Plus Ça Change?
By Barry Jones
People want access to the lawmakers who govern their lives. In all that is written on the subject, perhaps 10 to 20 percent of the “intellectuals”, “activists” or “commentators” are getting the point. The majority are preening themselves with a car crash, or more like a veritable motorway pile up of university degree words and sentences with which they assume intellectual superiority.
Throughout British history the landed gentry have used their position to manoeuvre their resources, which included their serfs and vassals, to increase their power, and they have used intellectuals to explain to the masses how their greed is necessary to improve the living conditions of the poor.
Warlords reward their fighters, landlords have granted larger plots of land and kings have given titles. All have been advised by people who have their own greed for power. Through all these wars and political changes the common man has pursued their own goals in life. Anglo-Saxon Britain was rife with fighting and changing of rulers. Men were taken off their farms or smallholdings to fight for their lord. When the battles were over, or the season wasn’t conducive for war, they went back to their homes and family to get on with their lives. When the ruling classes created the kingdoms of England, the same applied. The overriding need for the people was to be at home, growing and harvesting crops to feed the family and, hopefully, have surplus enough with which to trade.
The Norman Conquest held no different meaning to the people. Although the language of the ruling class had changed and the strata of state and church had different names, the need to farm and produce goods was the paramount goal. Taxes were paid and lip service was paid to the king or lord. Through the middle and late medieval age, the nation’s wealth grew and trading led to the rise of the wealthy merchant. Money and politics began to have a greater influence on a wider group of people, but the majority still had the simple aim of a caring family and community. Although injustice was still common, the centuries had shown improvement in awareness and, through discussion and consent, laws were created to protect the innocent. Society had a structure which included resort to courts and access to lawmakers.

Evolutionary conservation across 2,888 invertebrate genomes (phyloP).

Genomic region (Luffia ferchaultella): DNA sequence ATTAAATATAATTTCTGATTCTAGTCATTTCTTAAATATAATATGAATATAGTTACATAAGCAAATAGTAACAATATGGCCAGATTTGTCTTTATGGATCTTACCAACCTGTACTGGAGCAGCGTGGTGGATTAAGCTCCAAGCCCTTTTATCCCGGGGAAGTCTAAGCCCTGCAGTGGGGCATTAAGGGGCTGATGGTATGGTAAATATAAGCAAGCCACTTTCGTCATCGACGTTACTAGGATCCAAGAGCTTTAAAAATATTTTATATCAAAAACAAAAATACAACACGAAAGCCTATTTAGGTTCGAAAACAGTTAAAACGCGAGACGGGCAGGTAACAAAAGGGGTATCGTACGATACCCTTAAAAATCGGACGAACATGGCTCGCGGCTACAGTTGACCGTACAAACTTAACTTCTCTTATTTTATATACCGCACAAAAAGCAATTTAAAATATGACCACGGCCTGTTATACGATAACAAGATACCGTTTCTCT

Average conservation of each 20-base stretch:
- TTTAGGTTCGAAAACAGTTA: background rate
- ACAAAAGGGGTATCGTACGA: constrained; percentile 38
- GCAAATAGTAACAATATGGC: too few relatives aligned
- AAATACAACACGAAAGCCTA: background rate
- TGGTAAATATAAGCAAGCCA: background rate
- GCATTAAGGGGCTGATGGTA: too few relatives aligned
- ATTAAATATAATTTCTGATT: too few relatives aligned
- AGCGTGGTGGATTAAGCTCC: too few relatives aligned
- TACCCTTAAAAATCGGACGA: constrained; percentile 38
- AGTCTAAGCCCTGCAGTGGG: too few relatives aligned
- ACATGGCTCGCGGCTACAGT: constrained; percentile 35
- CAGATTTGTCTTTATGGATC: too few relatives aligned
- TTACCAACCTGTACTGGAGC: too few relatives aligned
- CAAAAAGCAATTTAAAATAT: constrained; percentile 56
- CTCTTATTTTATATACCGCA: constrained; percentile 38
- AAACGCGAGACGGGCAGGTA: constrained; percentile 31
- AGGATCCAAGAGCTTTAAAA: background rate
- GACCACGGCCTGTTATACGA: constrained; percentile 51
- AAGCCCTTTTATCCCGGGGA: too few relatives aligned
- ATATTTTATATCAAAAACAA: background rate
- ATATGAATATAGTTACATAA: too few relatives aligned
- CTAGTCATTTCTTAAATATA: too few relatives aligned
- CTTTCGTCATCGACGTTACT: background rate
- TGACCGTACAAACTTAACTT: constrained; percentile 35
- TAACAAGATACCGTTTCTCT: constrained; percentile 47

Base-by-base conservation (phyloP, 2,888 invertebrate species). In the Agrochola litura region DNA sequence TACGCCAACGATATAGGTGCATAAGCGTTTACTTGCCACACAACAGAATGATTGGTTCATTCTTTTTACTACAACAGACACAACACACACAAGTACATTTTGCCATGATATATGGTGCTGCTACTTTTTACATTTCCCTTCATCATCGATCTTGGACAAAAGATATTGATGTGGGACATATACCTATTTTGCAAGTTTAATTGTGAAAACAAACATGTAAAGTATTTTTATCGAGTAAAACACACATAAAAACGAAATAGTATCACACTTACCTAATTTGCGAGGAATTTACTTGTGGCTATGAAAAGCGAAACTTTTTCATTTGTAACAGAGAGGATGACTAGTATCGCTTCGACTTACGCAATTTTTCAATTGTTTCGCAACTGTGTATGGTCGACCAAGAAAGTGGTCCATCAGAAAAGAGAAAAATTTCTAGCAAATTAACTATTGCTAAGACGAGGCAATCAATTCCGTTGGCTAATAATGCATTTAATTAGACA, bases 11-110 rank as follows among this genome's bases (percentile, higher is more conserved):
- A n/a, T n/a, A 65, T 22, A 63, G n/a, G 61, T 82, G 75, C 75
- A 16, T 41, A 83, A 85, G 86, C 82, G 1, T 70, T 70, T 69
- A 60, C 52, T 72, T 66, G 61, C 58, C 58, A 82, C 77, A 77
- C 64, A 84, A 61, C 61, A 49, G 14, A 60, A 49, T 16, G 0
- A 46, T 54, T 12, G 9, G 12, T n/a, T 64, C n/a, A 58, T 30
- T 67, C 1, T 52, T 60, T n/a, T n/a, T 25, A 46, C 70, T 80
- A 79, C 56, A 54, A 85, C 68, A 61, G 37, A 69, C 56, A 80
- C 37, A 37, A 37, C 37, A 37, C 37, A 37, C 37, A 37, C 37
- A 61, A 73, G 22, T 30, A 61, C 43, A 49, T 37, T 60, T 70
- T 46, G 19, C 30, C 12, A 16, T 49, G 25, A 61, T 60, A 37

Throughout all this, the merchants and ruling classes made decisions which increased their wealth and power, and the working class had to put up with it until they realised that they had a power of their own. The 20th century brought about the biggest change of all. The rise of the unions and the massive impact of two World Wars brought about the society that wanted more. Travel and opportunity to advance position showed that the working class did not have to rely on a master, and family and community thrived. All this was possible because, finally, the majority had access to the decision makers and could say, “No, I don’t agree with you”.
The years after the Second World War held new terrors. Smaller wars, international tensions and financial crashes created headlines and scare stories which had the ruling classes scuttling around and being voted in and out of power. The majority just got on with their lives. The normal impulses still applied. Looking after family and community was the priority whilst the politicians sorted out the mess. If they didn’t succeed, we got rid of them.
In the last three centuries we have got used to the system. Them and us. Rich and poor. Finally, in those centuries we had realised that injustices can be removed, and wealth can be spread around.
Within the EU that access is no longer available to us. The contact with those we assumed had the power to make a desired change no longer has any impact on the rules disseminated down the line. In effect, we have disowned and let down all those who, in the last two hundred years, have fought and died for the power of the people.
Ideology has clouded facts and intellect has neglected the majority.
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